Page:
Rising Electricity Bills but No Right to Complain
Posted On : September, 21, 2016 | By សំឡេងទីក្រុង

Phnom Penh: It has been awhile now that the people of the city and some provinces have complained about their electricity bills. Most people say that the amount of power they use in their houses is the same as previously, but the bills are double or three times higher than normal. Until now, they have no answer as to why their bills cost them so much money. My own bill suddenly jumped from 9USD to 30USD then to 75USD and now 40USD. 

Without a suitable clarification the Electricite du Cambodge (EdC) have posted a new sample bill with a new warning message on it’s Facebook page that the consumers could end up in court if they make irresponsible posts that affect the honor of EdC. The EdC reserves the right not to solve problems posted on Facebook, according to the article on the Cambodia Daily August 19, 2016 and also stated in the electricity invoice.

Is the honor of the electricity company is more important than the rights of the citizens? The people have no freedom to speak out about the problems that they have been facing and this is called a democratic country?

According to the Cambodia Daily newspaper the Energy Minister Suy Sem has publicly accused critics of “mounting a movement to destroy his agency”. Therefore it would appear that if you question your electricity bill you are now attempting to destroy the Electricity Company!

Mr. Ti Norin the President of the Electricity Authority and Mr. Keo Rattanak the Director General of the EdC went on a Saturday TV talk show on PNN TV in June 18, 2016 to justify why the bill costs higher than normal. They appeared to say that there was nothing wrong with their electric meters, working systems, and that the people’s complaint on Facebook was just for fun.

However, many people were not satisfied with this explanation. Some requested for electric engineers to check their electricity meters, some asked where did the EdC buy the meters from?

Mr. Ti Norin said that the boxes were made in Germany. Confusingly, another spokesman Keo Rattank said that they bought the electric boxes from France, Switzerland, Japan, Australia, Malaysia, China, Vietnam, Thailand, Indonesia, etc. This lack of clarity from the department has made it difficult for the consumers to trust the EdC and has generated criticism on social media.

A 25-year-old man, Lee who is a shop owner and one of the consumers in Phnom Penh has doubted that the electricity engineer who takes the reading of the meter wrote down the correct number. He said he cannot open the box himself and check out how much power he has used because the box is located on a pole above the ground and he does not have the key to open it. In other countries, such as England, the consumers can easily access their meters and are free to complain if the reading is not accurate. They are not punished or threatened with court action.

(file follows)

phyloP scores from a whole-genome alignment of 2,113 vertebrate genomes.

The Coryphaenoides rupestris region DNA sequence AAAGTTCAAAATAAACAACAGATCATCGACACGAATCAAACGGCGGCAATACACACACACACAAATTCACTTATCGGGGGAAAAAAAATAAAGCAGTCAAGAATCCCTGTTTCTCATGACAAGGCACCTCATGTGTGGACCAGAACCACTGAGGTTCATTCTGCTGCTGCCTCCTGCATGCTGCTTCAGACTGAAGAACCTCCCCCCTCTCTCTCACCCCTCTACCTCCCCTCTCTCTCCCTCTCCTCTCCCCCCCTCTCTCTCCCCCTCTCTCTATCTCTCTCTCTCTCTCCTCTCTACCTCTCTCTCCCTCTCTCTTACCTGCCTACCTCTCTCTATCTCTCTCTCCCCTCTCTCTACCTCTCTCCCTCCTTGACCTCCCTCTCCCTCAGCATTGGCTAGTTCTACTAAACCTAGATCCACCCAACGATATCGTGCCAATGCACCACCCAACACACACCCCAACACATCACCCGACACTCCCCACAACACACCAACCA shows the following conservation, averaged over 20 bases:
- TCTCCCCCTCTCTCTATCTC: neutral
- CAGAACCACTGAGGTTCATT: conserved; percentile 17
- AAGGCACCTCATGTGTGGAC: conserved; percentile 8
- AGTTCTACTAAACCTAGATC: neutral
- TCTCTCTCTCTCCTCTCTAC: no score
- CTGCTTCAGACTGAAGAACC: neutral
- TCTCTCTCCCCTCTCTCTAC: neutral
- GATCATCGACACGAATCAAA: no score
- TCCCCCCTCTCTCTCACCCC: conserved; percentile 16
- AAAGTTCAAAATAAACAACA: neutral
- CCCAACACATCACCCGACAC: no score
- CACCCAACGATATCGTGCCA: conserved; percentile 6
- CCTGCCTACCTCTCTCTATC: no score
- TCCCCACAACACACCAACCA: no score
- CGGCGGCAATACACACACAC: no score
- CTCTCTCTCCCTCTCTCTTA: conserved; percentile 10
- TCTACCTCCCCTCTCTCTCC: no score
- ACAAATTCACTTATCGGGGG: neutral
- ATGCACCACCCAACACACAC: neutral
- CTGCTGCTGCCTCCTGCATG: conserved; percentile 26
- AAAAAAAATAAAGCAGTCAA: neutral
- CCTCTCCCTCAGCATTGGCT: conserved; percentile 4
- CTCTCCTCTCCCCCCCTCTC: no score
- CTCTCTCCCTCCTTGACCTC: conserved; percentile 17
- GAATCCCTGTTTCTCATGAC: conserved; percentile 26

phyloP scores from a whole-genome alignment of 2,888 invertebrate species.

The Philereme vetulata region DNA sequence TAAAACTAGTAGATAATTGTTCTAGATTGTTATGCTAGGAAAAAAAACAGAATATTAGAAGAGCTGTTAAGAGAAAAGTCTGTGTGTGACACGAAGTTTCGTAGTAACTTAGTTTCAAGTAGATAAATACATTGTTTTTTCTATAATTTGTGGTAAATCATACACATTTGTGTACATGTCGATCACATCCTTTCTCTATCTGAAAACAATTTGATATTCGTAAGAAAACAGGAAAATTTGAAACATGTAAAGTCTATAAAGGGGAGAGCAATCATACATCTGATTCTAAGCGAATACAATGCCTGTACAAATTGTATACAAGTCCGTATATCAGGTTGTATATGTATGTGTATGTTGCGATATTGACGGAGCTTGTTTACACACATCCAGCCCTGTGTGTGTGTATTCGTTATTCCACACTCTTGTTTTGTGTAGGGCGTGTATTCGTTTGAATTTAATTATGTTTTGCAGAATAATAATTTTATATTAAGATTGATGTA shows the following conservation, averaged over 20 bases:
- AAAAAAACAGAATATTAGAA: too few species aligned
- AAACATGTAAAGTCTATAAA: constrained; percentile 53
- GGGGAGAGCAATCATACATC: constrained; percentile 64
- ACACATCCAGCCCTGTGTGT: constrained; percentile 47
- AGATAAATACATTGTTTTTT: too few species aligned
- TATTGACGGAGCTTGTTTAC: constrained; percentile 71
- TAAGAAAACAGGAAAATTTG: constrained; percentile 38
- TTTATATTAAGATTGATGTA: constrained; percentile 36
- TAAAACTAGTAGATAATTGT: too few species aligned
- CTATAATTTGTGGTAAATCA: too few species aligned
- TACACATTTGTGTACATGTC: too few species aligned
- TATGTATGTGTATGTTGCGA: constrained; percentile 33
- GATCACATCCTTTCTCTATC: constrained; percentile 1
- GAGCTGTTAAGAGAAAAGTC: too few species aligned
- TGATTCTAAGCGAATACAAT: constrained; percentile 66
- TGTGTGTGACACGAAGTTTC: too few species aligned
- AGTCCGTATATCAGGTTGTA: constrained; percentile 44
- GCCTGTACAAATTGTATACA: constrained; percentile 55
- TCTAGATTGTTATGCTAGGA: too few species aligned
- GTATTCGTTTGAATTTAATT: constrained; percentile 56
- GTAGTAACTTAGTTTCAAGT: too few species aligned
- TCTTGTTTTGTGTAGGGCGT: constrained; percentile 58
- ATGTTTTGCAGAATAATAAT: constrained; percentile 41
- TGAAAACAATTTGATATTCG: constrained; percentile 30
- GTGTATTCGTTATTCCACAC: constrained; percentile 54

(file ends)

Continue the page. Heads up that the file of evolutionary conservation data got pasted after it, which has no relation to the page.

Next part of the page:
People such as Lee are curious if their electricity meter is working properly or if it is too old and the system does not record the numbers correctly.

The price per kilowatt is 720 Riels in Phnom Penh and it is a lot for the people who made less than 200 dollars per month such as factory workers, teachers, civil servants, office workers, vendors, etc.

32-year-old Socheat, a factory worker, said that she has been given a 50USD electricity bill yet her monthly salary of 140USD per month. This is not particularly fair as $50 would typically be more than the monthly rent for her rent room.

Furthermore, if we examine the left side of the electricity invoice bill there are three statements. The first one says that if you don’t pay by the due date that is put on the invoice, the EdC will cut off your power.  So the facts are that the bills have increased, you are not allowed to complain about it and if you don’t pay it the company will disconnect your electricity supply.

Has the EdC considered that there may be children or sick people living in a house who would suffer if the electricity were cut off?

In general, it would be a good idea if Cambodia had independent electricity engineers who would re-examine the electric meters in the whole country. The Electricite du Cambodge could also set up payment plans for those who cannot afford to pay off the electricity bill instead of directly cutting off the power in people’s house.

Urban Voice Cambodia

Urban Voice Cambodia